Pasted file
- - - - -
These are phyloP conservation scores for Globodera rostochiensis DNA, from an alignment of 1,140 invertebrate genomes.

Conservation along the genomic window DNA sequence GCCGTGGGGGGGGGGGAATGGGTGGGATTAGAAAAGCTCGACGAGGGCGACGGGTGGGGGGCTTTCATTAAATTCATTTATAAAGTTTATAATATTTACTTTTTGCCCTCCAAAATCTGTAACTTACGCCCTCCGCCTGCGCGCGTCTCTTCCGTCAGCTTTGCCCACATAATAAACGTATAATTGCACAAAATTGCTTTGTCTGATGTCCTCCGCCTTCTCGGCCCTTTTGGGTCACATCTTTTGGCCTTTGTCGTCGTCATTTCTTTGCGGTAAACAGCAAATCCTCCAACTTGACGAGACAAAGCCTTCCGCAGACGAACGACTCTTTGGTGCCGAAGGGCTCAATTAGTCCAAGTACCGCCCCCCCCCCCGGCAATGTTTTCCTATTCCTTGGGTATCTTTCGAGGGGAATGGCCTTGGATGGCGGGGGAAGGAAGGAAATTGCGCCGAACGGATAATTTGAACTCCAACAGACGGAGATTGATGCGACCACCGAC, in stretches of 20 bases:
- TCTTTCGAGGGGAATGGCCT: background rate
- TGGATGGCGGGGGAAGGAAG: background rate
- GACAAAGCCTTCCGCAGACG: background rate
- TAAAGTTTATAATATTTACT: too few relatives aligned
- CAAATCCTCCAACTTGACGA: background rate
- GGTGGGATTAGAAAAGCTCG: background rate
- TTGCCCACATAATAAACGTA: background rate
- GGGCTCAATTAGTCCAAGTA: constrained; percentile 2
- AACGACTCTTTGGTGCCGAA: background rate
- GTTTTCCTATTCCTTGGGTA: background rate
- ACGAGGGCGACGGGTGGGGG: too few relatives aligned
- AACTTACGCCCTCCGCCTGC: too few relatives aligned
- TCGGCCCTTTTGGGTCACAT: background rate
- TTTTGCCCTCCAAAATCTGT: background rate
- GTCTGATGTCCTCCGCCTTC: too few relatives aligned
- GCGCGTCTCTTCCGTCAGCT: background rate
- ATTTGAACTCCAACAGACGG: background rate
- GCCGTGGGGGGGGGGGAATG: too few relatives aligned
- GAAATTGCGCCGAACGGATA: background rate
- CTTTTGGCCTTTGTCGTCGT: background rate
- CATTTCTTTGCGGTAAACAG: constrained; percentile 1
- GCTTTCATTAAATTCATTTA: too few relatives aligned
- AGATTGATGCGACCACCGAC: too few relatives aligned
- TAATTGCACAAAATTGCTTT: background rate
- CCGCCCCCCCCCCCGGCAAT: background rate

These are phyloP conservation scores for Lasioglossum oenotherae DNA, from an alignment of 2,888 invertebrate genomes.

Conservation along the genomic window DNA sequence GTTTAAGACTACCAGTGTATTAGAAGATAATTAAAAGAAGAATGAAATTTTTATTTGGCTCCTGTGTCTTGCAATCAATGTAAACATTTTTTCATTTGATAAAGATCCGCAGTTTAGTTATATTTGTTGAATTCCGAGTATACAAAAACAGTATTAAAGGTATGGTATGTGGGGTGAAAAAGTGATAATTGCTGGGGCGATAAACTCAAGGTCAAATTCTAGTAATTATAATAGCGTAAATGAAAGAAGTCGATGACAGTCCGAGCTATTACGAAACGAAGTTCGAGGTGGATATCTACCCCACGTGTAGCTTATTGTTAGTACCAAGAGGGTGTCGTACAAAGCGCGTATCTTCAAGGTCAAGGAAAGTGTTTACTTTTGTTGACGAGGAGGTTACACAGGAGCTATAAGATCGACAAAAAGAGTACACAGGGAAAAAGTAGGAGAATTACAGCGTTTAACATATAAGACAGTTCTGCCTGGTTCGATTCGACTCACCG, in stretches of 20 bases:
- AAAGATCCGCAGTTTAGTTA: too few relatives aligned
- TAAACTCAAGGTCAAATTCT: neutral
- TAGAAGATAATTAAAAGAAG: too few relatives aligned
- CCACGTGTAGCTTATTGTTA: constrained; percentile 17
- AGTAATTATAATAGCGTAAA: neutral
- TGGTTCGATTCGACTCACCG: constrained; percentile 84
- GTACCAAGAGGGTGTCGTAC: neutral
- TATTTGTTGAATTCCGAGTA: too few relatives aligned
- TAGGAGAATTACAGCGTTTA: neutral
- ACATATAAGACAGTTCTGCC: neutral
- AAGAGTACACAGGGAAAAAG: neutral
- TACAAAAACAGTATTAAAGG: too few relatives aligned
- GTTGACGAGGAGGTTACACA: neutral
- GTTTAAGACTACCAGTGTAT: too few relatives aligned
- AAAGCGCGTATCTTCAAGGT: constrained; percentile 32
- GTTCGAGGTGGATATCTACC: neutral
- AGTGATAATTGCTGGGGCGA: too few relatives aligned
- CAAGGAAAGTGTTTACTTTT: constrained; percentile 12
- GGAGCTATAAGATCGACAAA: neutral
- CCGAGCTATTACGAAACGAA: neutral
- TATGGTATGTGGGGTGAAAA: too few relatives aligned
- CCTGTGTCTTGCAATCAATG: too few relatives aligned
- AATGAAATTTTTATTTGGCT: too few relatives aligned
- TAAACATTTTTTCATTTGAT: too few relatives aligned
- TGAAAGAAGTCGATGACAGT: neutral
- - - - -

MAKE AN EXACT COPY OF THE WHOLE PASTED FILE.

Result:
These are phyloP conservation scores for Globodera rostochiensis DNA, from an alignment of 1,140 invertebrate genomes.

Conservation along the genomic window DNA sequence GCCGTGGGGGGGGGGGAATGGGTGGGATTAGAAAAGCTCGACGAGGGCGACGGGTGGGGGGCTTTCATTAAATTCATTTATAAAGTTTATAATATTTACTTTTTGCCCTCCAAAATCTGTAACTTACGCCCTCCGCCTGCGCGCGTCTCTTCCGTCAGCTTTGCCCACATAATAAACGTATAATTGCACAAAATTGCTTTGTCTGATGTCCTCCGCCTTCTCGGCCCTTTTGGGTCACATCTTTTGGCCTTTGTCGTCGTCATTTCTTTGCGGTAAACAGCAAATCCTCCAACTTGACGAGACAAAGCCTTCCGCAGACGAACGACTCTTTGGTGCCGAAGGGCTCAATTAGTCCAAGTACCGCCCCCCCCCCCGGCAATGTTTTCCTATTCCTTGGGTATCTTTCGAGGGGAATGGCCTTGGATGGCGGGGGAAGGAAGGAAATTGCGCCGAACGGATAATTTGAACTCCAACAGACGGAGATTGATGCGACCACCGAC, in stretches of 20 bases:
- TCTTTCGAGGGGAATGGCCT: background rate
- TGGATGGCGGGGGAAGGAAG: background rate
- GACAAAGCCTTCCGCAGACG: background rate
- TAAAGTTTATAATATTTACT: too few relatives aligned
- CAAATCCTCCAACTTGACGA: background rate
- GGTGGGATTAGAAAAGCTCG: background rate
- TTGCCCACATAATAAACGTA: background rate
- GGGCTCAATTAGTCCAAGTA: constrained; percentile 2
- AACGACTCTTTGGTGCCGAA: background rate
- GTTTTCCTATTCCTTGGGTA: background rate
- ACGAGGGCGACGGGTGGGGG: too few relatives aligned
- AACTTACGCCCTCCGCCTGC: too few relatives aligned
- TCGGCCCTTTTGGGTCACAT: background rate
- TTTTGCCCTCCAAAATCTGT: background rate
- GTCTGATGTCCTCCGCCTTC: too few relatives aligned
- GCGCGTCTCTTCCGTCAGCT: background rate
- ATTTGAACTCCAACAGACGG: background rate
- GCCGTGGGGGGGGGGGAATG: too few relatives aligned
- GAAATTGCGCCGAACGGATA: background rate
- CTTTTGGCCTTTGTCGTCGT: background rate
- CATTTCTTTGCGGTAAACAG: constrained; percentile 1
- GCTTTCATTAAATTCATTTA: too few relatives aligned
- AGATTGATGCGACCACCGAC: too few relatives aligned
- TAATTGCACAAAATTGCTTT: background rate
- CCGCCCCCCCCCCCGGCAAT: background rate

These are phyloP conservation scores for Lasioglossum oenotherae DNA, from an alignment of 2,888 invertebrate genomes.

Conservation along the genomic window DNA sequence GTTTAAGACTACCAGTGTATTAGAAGATAATTAAAAGAAGAATGAAATTTTTATTTGGCTCCTGTGTCTTGCAATCAATGTAAACATTTTTTCATTTGATAAAGATCCGCAGTTTAGTTATATTTGTTGAATTCCGAGTATACAAAAACAGTATTAAAGGTATGGTATGTGGGGTGAAAAAGTGATAATTGCTGGGGCGATAAACTCAAGGTCAAATTCTAGTAATTATAATAGCGTAAATGAAAGAAGTCGATGACAGTCCGAGCTATTACGAAACGAAGTTCGAGGTGGATATCTACCCCACGTGTAGCTTATTGTTAGTACCAAGAGGGTGTCGTACAAAGCGCGTATCTTCAAGGTCAAGGAAAGTGTTTACTTTTGTTGACGAGGAGGTTACACAGGAGCTATAAGATCGACAAAAAGAGTACACAGGGAAAAAGTAGGAGAATTACAGCGTTTAACATATAAGACAGTTCTGCCTGGTTCGATTCGACTCACCG, in stretches of 20 bases:
- AAAGATCCGCAGTTTAGTTA: too few relatives aligned
- TAAACTCAAGGTCAAATTCT: neutral
- TAGAAGATAATTAAAAGAAG: too few relatives aligned
- CCACGTGTAGCTTATTGTTA: constrained; percentile 17
- AGTAATTATAATAGCGTAAA: neutral
- TGGTTCGATTCGACTCACCG: constrained; percentile 84
- GTACCAAGAGGGTGTCGTAC: neutral
- TATTTGTTGAATTCCGAGTA: too few relatives aligned
- TAGGAGAATTACAGCGTTTA: neutral
- ACATATAAGACAGTTCTGCC: neutral
- AAGAGTACACAGGGAAAAAG: neutral
- TACAAAAACAGTATTAAAGG: too few relatives aligned
- GTTGACGAGGAGGTTACACA: neutral
- GTTTAAGACTACCAGTGTAT: too few relatives aligned
- AAAGCGCGTATCTTCAAGGT: constrained; percentile 32
- GTTCGAGGTGGATATCTACC: neutral
- AGTGATAATTGCTGGGGCGA: too few relatives aligned
- CAAGGAAAGTGTTTACTTTT: constrained; percentile 12
- GGAGCTATAAGATCGACAAA: neutral
- CCGAGCTATTACGAAACGAA: neutral
- TATGGTATGTGGGGTGAAAA: too few relatives aligned
- CCTGTGTCTTGCAATCAATG: too few relatives aligned
- AATGAAATTTTTATTTGGCT: too few relatives aligned
- TAAACATTTTTTCATTTGAT: too few relatives aligned
- TGAAAGAAGTCGATGACAGT: neutral